Prevention may be the best medicine for the bottom line

Companies provide health care on their premises to employees

January 14, 2007|By New York Times News Service

Frustrated by runaway health costs, America's largest employers are moving rapidly to open more primary-care medical centers in their offices and factories as a way to offer convenient service and free or low-cost health care.

Within the past two years, companies including Toyota, Sprint Nextel, Florida Power & Light, Credit Suisse and Pepsi Bottling Group have opened or expanded on-site clinics. Many employers are adding or planning to add even more clinics, which were experimented with about 30 years ago but fell out of favor amid questions about their cost-effectiveness.

Today a new wave of clinics is opening, driven largely by a motive that was less of a factor in the past: employers' desires to reduce their health insurance premiums by taking care of workers before they need to see outside doctors. More than 100 of the nation's 1,000 largest employers offer on-site primary care or preventive health services - a number forecast to exceed 250 by the end of the year, according to David Beech, a health benefits consultant.

Corporate America's in-house medical offices go well beyond traditional occupational health clinics that hundreds of factories have long maintained for job-related injuries and workers' compensation cases. Employees can stop by for checkups, allergy and flu shots, pregnancy tests or routine monitoring for chronic diseases such as diabetes and asthma.

When prescription drugs are required, some employers arrange for the pills to be delivered the next day at the office or plant, while others maintain fully stocked pharmacies.

Even at the older-style clinics run by companies such as General Motors, about 40 percent of the services now rendered "could be characterized as primary care or urgent care," said Dr. Joel Bender, corporate medical director of GM Health Services. But at these more traditional clinics, employees are typically sent on to their family physician or an outside specialist.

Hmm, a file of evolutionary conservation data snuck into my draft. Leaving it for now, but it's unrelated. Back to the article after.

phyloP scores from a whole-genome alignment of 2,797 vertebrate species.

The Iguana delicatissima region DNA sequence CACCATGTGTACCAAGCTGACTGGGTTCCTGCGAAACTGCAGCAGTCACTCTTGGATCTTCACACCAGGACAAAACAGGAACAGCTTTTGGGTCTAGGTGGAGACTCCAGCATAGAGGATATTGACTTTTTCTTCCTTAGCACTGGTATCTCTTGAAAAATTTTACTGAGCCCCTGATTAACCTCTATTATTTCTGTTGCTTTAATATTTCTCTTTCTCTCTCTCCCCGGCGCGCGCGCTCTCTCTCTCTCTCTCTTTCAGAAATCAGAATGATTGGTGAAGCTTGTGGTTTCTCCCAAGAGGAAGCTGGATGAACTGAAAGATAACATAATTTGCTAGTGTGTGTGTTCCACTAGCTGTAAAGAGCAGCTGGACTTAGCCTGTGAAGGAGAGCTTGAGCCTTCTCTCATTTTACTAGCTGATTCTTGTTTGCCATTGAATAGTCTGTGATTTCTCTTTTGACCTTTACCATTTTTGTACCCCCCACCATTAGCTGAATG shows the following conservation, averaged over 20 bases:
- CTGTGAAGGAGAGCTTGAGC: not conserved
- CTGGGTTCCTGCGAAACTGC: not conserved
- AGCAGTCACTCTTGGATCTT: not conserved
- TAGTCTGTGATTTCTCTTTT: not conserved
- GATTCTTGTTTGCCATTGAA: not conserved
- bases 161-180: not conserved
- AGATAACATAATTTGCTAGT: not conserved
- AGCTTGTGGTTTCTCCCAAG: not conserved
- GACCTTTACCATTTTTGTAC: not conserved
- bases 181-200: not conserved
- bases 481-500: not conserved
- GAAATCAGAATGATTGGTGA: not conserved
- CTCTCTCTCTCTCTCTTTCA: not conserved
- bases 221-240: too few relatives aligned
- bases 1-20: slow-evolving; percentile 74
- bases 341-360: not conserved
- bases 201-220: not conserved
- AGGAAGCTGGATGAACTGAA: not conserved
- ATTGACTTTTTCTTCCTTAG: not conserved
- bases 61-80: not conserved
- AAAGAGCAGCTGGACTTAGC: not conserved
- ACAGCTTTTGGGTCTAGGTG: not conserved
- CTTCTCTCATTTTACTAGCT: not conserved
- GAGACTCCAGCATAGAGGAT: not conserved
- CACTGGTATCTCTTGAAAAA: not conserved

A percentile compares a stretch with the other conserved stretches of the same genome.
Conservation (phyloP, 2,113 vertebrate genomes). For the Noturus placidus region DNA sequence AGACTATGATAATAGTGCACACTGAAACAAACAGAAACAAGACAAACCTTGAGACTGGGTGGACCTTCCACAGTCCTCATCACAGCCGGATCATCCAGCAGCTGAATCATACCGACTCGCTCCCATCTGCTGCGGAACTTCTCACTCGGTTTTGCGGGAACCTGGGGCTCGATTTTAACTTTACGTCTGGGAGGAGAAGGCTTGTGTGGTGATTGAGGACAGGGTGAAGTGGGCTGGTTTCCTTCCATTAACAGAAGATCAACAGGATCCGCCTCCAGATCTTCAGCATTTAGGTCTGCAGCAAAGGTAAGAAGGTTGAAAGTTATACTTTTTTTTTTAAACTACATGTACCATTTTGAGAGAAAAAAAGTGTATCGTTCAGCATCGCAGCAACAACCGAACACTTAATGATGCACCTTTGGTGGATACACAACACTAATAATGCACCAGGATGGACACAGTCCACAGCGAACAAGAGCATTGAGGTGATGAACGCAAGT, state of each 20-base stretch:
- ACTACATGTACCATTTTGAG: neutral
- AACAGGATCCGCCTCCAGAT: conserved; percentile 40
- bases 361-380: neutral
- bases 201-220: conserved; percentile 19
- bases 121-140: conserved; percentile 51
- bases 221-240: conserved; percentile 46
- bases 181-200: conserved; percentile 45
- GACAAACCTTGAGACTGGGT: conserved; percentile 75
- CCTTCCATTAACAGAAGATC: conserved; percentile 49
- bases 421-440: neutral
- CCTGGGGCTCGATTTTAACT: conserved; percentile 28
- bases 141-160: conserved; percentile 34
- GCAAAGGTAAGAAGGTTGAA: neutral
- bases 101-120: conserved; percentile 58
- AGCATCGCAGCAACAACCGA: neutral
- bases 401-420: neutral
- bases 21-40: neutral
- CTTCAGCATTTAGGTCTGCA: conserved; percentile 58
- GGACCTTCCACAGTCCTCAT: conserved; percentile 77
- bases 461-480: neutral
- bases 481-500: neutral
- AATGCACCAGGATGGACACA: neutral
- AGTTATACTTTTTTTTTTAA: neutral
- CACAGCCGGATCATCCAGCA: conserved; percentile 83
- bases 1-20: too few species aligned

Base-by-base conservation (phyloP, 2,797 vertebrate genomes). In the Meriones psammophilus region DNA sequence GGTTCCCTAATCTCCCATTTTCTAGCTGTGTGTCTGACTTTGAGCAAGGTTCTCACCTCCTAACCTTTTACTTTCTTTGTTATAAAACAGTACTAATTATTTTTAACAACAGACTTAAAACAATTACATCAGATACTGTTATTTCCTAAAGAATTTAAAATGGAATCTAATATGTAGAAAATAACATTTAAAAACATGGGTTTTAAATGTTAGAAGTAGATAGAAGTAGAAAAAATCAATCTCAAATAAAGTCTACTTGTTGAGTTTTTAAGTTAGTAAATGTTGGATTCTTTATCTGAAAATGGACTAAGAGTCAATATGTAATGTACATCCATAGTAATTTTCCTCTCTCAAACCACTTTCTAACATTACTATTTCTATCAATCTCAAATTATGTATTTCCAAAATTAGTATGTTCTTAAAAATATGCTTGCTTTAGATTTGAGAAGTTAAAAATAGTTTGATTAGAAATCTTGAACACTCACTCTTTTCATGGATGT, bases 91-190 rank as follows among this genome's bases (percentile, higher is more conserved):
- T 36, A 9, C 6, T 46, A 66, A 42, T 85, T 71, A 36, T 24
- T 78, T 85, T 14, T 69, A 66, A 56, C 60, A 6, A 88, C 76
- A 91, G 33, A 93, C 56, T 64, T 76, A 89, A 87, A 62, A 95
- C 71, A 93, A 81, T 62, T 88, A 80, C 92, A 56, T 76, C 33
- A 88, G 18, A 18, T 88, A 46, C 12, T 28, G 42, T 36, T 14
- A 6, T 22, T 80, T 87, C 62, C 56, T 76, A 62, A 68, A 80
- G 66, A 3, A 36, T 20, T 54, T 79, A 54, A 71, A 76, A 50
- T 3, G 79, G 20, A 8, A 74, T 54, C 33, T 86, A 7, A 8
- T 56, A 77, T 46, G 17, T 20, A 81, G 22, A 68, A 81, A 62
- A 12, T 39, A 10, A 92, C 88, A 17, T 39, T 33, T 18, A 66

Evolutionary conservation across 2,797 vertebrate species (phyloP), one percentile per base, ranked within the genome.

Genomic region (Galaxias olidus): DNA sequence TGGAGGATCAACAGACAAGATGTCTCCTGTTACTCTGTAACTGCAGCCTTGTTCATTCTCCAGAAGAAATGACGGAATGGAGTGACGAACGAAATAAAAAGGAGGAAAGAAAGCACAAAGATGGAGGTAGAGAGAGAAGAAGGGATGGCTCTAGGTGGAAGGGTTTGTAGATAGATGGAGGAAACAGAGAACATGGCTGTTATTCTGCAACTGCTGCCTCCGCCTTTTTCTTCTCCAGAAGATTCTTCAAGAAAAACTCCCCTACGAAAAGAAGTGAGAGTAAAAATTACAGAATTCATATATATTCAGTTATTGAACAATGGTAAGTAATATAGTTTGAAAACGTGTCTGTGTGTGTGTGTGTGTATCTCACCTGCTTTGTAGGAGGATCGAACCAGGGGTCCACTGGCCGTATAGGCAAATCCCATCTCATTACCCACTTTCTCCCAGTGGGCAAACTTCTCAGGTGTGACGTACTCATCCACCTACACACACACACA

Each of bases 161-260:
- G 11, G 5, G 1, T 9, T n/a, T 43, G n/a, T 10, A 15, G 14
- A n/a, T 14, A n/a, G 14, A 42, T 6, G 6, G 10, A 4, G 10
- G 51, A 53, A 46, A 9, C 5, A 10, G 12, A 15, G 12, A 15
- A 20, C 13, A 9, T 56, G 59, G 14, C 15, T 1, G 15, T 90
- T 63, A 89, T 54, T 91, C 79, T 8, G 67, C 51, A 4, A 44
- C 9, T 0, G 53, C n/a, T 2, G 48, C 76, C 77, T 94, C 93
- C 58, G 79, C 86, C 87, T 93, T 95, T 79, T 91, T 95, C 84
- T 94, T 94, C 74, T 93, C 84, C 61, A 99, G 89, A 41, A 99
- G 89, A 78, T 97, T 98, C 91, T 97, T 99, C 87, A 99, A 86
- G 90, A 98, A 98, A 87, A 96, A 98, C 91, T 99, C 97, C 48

At the newer corporate health centers, by contrast, the goal whenever possible is to help solve the employees' health problems without the need for additional outside care.

Such clinics have been attempted in the past, reaching a peak in the 1970s and then gradually being eliminated as redundant. In the past few years, though, as health insurance premiums have soared and many companies have run up big bills at emergency rooms and urgent care centers, the corporate clinic has made a comeback.

For employees, on-site clinics can mean faster medical attention and lower out-of-pocket costs, because visits are usually free or carry only a small co-payment. Some workers might fret about the privacy of their medical records, but employers say they treat the information carefully and responsibly. Some companies hire outside providers to run the clinics, thus offering an additional privacy firewall.

For employers, on-site clinics can mean gains in worker productivity and lower health-insurance outlays. "A clinic serving a couple thousand employees can probably save $1.5 million to $2 million a year," said Beech, a health care specialist at the Watson Wyatt benefits consulting firm. "Right away, it's easy to see reduced referrals to hospital emergency rooms and specialist physicians, and a shift away from hospital outpatient doctors to the clinic."

The biggest primary care clinic to date opened Jan. 2 in Texas, when Toyota workers and their families started using a $9 million, 20,000-square-foot medical center alongside a new truck assembly plant in San Antonio.

Unlike most of the new medical offices - which are staffed by nurse practitioners and in some cases by a part-time doctor - Toyota's San Antonio health center has two-full time doctors, a part-time physician, a blood-test lab and an X-ray center.

And yet, even smaller operations, like the one with nurses, a physician's assistant and a part-time doctor at the midtown Manhattan offices of the investment firm Credit Suisse, are drawing praise from many employees.

John Probert, a 42-year-old Credit Suisse foreign-exchange trader, recently took a few minutes from his 10 1/2 -hour work day to pick up a prescription for a throat remedy at the firm's clinic. He had it filled at a nearby pharmacy.

"My throat was just killing me," Probert said. The next day one of the clinic's two nurses, Allison Ain, called to see how he was faring. "I told her I was feeling much better," he said. "It's nice to have a human on the other end of the phone that actually cares."

And he liked the fact that his medical care did not take much of his time. "Instead of doing it on a Saturday," Probert said, "you can just hop over next door and get back on the trading floor."

Pepsi Bottling, another sponsor of clinics, is trying to meet the basic health care needs of its 33,000 workers at 46 plants and 264 distribution centers around the country. The company has 15 clinics and plans to open 15 more over the next couple of years, according to David Kasiarz, the vice president for compensation and benefits.

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